An additional concern with AR is associated with the information that it may overlay on the world through the screen or headset that you’re using. While getting directions to a coffee shop isn’t necessarily intrusive, other applications will let you take photos of landmarks or other sites and upload them to the developer of the application for photo interactive or animation services for example. In the process, you may capture images or audio recordings of persons near those landmarks and sites regardless of whether or not they have consented to the picture.
In the future, AR applications might use the camera to conduct facial recognition of other people around you to identify them, present information they have either shared with the application developer in the past or which the developer accesses via a social media application. In other situations, the AR application might present geo-located ‘public’ information, such as social media comments, that could reveal ‘notes’ left intentionally or inadvertently. These notes might include information about people’s homes and whether they have recently left on vacation, or valuation of different properties, and the person’s past travel information. Furthermore, where a developer is collecting images of where you are pointing your camera they might be able to detect what you are looking at, over time, to profile you for other purposes such as behavioral tracking or advertising.
AR has existed for some time, but its popularity is only starting to take hold now that people generally have smartphones that are powerful enough to run sophisticated applications and games that use the technology. It remains an emergent technology, however, and its full ramifications remain to be determined. VR is at an even earlier stage of development, despite having been worked on for several decades. The contemporary headsets are bulky, can cause motion sickness, and require connections to powerful computers in order to present truly immersive virtualized environments. While it is still in a relatively nascent state of development, the technology is evolving at rapid speed, and its privacy implications are sure to follow suit!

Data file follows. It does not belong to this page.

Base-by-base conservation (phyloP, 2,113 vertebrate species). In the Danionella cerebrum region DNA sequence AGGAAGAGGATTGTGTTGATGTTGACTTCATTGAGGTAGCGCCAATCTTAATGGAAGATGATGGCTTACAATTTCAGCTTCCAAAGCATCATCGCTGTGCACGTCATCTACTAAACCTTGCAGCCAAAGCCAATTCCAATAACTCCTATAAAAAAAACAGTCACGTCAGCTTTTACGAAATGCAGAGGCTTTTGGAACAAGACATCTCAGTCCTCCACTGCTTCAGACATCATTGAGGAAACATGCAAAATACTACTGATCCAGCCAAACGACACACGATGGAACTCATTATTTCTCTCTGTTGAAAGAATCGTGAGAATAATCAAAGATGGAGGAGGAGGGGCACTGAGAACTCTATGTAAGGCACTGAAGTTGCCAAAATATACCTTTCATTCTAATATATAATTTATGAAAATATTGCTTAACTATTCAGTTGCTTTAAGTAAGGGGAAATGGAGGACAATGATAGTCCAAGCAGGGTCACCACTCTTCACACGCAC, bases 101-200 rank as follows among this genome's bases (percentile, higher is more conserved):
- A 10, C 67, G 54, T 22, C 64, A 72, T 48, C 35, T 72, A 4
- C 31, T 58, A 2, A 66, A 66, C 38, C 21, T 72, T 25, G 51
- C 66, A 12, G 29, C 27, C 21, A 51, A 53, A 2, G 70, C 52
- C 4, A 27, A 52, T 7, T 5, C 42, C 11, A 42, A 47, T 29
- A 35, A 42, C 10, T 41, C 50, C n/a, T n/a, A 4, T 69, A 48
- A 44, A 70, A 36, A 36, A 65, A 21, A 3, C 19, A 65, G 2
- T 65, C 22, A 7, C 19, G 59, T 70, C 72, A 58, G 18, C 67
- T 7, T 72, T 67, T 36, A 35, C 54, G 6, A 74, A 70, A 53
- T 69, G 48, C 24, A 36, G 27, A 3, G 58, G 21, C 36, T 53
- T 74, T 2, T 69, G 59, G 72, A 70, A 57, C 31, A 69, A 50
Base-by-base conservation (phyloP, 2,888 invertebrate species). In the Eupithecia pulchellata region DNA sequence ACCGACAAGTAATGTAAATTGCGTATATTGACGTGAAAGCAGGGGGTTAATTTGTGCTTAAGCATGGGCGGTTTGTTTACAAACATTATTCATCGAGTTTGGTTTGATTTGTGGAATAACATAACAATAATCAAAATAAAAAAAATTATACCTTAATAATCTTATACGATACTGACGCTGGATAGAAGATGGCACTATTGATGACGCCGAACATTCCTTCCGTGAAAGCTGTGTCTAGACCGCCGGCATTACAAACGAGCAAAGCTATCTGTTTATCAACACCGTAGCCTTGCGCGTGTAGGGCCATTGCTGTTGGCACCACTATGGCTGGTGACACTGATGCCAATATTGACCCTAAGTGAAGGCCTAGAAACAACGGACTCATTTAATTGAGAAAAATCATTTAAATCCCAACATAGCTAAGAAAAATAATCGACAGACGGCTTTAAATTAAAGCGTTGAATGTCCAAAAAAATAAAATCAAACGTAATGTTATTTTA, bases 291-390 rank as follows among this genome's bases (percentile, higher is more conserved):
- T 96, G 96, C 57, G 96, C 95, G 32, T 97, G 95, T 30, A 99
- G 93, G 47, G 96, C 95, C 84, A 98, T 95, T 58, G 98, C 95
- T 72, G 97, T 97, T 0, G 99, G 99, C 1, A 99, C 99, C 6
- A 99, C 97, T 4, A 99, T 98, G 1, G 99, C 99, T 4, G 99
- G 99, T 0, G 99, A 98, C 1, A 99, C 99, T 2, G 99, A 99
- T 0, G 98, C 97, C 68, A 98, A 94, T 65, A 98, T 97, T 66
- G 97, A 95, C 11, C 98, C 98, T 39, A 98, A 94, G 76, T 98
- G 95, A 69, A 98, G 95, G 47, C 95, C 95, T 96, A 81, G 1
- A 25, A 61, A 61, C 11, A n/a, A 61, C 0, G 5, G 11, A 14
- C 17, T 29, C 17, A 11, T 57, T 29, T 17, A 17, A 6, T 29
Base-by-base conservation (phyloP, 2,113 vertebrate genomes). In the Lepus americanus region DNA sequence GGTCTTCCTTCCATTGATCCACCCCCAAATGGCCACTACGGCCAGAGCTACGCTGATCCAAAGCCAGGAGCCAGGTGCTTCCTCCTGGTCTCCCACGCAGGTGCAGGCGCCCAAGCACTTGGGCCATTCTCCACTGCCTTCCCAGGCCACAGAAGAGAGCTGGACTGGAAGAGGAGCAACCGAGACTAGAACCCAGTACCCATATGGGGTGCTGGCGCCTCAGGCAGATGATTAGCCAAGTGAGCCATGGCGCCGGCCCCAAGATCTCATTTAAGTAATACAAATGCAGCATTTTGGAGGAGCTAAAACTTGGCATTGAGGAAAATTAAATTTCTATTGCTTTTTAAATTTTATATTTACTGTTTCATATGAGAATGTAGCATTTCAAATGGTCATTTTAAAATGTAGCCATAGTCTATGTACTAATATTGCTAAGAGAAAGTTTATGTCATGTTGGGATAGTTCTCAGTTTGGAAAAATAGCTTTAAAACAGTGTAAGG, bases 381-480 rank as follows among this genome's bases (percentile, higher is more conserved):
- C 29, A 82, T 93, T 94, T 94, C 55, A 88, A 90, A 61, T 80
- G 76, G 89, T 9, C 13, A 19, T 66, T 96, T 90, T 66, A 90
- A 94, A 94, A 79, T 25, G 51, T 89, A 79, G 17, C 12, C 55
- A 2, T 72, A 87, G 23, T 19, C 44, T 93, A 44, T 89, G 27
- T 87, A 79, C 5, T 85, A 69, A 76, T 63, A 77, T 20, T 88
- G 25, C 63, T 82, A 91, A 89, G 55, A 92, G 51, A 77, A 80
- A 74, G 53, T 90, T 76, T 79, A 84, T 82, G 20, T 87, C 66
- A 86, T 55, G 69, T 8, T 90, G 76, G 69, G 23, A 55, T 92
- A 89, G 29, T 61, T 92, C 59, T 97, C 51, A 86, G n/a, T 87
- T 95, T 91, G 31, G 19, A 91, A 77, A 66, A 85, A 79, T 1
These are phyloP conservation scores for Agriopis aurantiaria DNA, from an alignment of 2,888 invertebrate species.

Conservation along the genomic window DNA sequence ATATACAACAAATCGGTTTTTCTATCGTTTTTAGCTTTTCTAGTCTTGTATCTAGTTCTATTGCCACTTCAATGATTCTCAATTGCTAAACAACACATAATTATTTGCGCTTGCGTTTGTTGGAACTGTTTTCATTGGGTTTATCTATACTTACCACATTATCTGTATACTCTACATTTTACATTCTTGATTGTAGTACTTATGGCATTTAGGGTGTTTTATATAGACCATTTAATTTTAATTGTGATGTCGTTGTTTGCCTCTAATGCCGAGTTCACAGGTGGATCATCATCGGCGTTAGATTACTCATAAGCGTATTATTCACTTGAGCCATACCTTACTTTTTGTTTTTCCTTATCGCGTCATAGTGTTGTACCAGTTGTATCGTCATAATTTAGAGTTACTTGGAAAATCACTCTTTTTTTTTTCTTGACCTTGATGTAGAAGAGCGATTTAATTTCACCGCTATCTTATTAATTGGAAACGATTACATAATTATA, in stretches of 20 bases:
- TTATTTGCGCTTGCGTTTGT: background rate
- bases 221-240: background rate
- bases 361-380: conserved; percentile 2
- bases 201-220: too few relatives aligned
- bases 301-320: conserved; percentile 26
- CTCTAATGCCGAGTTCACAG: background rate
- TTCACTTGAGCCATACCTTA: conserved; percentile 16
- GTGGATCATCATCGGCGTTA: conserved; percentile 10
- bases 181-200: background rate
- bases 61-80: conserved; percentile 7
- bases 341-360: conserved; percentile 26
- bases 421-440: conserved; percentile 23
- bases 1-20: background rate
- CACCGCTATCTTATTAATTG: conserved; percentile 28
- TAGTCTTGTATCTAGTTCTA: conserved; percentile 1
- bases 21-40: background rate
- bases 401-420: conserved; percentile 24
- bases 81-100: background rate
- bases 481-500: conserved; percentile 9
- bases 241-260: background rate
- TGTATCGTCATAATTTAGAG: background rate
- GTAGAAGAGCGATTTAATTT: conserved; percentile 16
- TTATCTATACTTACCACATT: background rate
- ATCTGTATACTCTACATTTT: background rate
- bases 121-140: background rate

- Second Life: Privacy in Virtual Worlds
- 5 key differences between virtual worlds and virtual reality
- Real Virtuality: A Code of Ethical Conduct. Recommendations for Good Scientific Practice and the Consumers of VR-Technology
- No Escape From Reality: Security and Privacy of Augmented Reality Browsers
- The Convergence of Virtual Reality and Social Networks: Threats to Privacy and Autonomy